Using radar and weather to predict bird fall out during migration season, a quick case study from Derek Lovitch

I am crossposting this from Derek Lovitch’s blog. He has had two amazing days watching migrating birds (a complete list of his sightings is available on his blog, so if you want to be struck with true envy over an amazing tally, head there), but what really interests me and is useful to our migration feature this month, is how he uses radar and maps to predict what birds he’ll see and where to find them. So, I have left the bird list alone and present here the meat and potatoes of his post. I hope it helps everyone understand the power of using weather/radar/maps during migration time:

 

Simply put: wow!  That was one heck of a flight on Day 1.  In fact, it was downright overwhelming at times – flocks of flickers, waves of warblers, packs of waxwings.  It was almost too much to count, and thankfully, Jenny Howard agreed (OK, so maybe I didn’t exactly ask, but beg) to tally flickers for the busiest part of the morning for me. That helped a whole lot.

After a flood like the morning of Day 1, I am not disappointed by the slow, but steady trickle through the point this morning on Day 2.  It was a more manageable number to count, with quite a few birds lower than yesterday, and often only a few at a time; it was easier to sort through.

I’ll admit, I wasn’t expecting Day 2 to be quite this good.  And despite really only a “good” flight, parulas had their second highest tally – I didn’t think there would be any left after yesterday’s flight!  And yes, this more manageable flight was more “enjoyable,” if considerably less awe-inspiring.

So, what made me have lower expectations for today?  Let’s go to the radar!

First, the massive flight overnight Monday into Tuesday that led to all of the records yesterday.  I have included the 10pm, 12am, 2am, and 4am radar and velocity images:
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Combined, these images show a very strong flight all night long, with a lot of birds offshore come twilight, and likely a lot of birds arriving at the coast come dawn.  Looking at that image when I went to bed, and when I awoke, coupled with the light northwesterly winds all night left no doubt that things would be hopping at Sandy Point.  And, as we now know, there most certainly was. If you see a radar image that looks like this – go birding in the morning!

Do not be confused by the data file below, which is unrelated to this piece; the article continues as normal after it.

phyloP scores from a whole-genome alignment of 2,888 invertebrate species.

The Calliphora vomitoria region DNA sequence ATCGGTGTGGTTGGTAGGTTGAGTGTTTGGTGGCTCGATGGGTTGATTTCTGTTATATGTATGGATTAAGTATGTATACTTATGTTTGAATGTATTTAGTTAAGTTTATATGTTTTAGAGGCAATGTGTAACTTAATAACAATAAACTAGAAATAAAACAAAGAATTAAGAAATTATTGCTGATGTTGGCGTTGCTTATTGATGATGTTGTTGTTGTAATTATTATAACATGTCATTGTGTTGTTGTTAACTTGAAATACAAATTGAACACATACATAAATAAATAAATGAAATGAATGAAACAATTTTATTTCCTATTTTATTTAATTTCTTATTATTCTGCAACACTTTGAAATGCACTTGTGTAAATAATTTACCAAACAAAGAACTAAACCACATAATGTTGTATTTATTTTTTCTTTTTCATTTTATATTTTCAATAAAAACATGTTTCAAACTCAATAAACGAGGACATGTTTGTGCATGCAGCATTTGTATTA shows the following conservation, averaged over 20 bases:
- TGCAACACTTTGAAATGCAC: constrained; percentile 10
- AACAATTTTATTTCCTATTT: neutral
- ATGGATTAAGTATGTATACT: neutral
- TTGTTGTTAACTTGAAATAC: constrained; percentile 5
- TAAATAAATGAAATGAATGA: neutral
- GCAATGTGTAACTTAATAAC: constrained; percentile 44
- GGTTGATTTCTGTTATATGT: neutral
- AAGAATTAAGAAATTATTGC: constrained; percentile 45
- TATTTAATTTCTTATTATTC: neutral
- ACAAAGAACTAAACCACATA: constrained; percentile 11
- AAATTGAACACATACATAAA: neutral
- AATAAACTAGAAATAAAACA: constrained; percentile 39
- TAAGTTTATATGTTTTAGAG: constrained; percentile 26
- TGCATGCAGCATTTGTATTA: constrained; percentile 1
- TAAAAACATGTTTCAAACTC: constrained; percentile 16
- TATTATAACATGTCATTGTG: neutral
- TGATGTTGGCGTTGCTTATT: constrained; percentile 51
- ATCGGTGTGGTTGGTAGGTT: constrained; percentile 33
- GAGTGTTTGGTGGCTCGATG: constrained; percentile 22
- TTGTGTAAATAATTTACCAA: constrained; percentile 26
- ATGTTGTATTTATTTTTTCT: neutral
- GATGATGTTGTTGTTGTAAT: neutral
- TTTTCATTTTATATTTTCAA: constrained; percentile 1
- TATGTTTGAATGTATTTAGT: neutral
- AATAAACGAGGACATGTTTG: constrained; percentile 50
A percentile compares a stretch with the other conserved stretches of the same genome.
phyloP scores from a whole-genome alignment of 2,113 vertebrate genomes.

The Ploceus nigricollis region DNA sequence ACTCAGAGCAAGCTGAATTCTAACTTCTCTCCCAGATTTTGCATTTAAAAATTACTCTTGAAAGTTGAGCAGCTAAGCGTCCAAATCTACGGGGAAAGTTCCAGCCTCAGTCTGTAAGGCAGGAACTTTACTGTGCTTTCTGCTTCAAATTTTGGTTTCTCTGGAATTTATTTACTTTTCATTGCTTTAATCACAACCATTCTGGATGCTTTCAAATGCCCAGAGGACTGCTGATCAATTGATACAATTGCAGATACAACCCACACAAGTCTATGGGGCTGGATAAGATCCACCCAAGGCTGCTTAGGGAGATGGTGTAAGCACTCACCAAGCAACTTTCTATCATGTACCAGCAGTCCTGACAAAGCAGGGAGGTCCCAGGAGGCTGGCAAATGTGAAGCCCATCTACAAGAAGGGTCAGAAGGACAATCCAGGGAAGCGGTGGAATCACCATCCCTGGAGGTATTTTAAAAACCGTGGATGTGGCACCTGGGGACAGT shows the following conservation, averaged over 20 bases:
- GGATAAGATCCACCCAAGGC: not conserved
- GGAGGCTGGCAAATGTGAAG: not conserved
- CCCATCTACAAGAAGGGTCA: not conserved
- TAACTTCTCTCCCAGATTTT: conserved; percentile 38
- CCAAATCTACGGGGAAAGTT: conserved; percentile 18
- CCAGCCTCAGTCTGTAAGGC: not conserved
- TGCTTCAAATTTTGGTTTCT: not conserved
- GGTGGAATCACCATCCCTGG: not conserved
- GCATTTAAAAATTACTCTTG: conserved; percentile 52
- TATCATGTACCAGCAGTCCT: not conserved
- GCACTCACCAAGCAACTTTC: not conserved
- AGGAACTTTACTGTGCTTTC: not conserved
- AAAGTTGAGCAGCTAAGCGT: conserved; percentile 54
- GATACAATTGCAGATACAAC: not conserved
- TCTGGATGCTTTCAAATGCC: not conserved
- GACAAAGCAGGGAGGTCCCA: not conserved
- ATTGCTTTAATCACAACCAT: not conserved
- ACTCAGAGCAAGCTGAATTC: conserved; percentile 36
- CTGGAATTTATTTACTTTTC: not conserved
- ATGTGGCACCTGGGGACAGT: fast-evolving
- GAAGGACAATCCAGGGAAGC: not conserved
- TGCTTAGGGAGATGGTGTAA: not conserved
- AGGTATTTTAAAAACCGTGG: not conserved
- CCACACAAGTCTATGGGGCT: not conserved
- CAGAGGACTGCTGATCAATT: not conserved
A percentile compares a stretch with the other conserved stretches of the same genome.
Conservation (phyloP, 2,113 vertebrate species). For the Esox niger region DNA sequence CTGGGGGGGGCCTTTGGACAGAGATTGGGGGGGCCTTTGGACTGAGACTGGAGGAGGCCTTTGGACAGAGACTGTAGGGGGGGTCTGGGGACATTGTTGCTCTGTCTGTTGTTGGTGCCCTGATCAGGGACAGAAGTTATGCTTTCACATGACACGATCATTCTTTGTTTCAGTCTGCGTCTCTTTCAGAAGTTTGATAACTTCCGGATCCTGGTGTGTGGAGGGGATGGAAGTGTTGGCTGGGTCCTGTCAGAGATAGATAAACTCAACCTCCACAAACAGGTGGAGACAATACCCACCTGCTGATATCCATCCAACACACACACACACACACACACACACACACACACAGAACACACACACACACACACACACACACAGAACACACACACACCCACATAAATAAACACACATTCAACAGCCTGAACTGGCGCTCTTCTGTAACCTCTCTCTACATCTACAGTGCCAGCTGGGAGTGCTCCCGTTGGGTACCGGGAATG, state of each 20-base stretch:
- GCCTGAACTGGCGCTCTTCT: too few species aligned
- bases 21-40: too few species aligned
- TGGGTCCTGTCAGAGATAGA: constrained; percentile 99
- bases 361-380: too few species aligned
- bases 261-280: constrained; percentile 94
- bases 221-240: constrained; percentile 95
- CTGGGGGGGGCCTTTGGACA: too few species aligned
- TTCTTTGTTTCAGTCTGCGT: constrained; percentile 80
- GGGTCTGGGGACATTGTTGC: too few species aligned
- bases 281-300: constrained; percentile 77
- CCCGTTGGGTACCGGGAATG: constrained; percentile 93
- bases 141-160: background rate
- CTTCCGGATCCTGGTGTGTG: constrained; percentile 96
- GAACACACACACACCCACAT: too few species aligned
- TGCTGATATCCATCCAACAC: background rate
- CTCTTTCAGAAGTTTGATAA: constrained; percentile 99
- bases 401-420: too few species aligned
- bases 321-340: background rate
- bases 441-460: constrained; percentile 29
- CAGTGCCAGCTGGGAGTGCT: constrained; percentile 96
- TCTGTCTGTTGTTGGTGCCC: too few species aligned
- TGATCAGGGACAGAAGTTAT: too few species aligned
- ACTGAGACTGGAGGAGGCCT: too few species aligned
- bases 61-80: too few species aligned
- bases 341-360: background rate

In fact, it was a good day all-around for migrants, and everywhere we looked up yesterday, raptors were on the move.

winds, 110am,9-17-13

Now, let’s take a look a the radar and velocity images from 10pm, 12am, 2am, and 4am last night:
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As night fell Tuesday night (Day 1, ed note), clear and mostly calm conditions let birds take to the air once again – but not nearly as many as the night before (pre-Day 1). Notice how much smaller the area of return is, and how much less dense? Meanwhile, the velocity image was much less distinctly fast-moving, north-to-south as the previous night (of course, with little to no wind, the ground speed of the birds would be less anyway) – a little more ambiguous than the night before.  Furthermore, with a forecast for westerly winds (not as good as northwesterly), and the chance that they would become southwesterly by dawn, I did consider skipping Sandy Point this morning, but with the rest of the week looking even less productive, I knew I had to give it a go.

And, obviously, I am glad that I did.  But upon returning to the store, and checking those above radar images once again, I find it a bit odd that the radar image (small in diameter, but very dense) did not translate to a more distinct velocity image.  Perhaps there was a lot of slow-moving stuff up there (insects, pollen, dust, etc) that clouded the motion of the birds.  Either way, it was a good night for flying, and if it’s a good night for flying, it’s a good morning to be at Sandy Point!

 

j9671[1]Derek Lovitch has worked on avian research and education projects throughout the United States, has written numerous articles for birding publications, and was a columnist for Birding magazine. He now owns and runs Freeport Wild Bird Supply in Maine. He is also author of How to Be a Better Birder which you can check out here.

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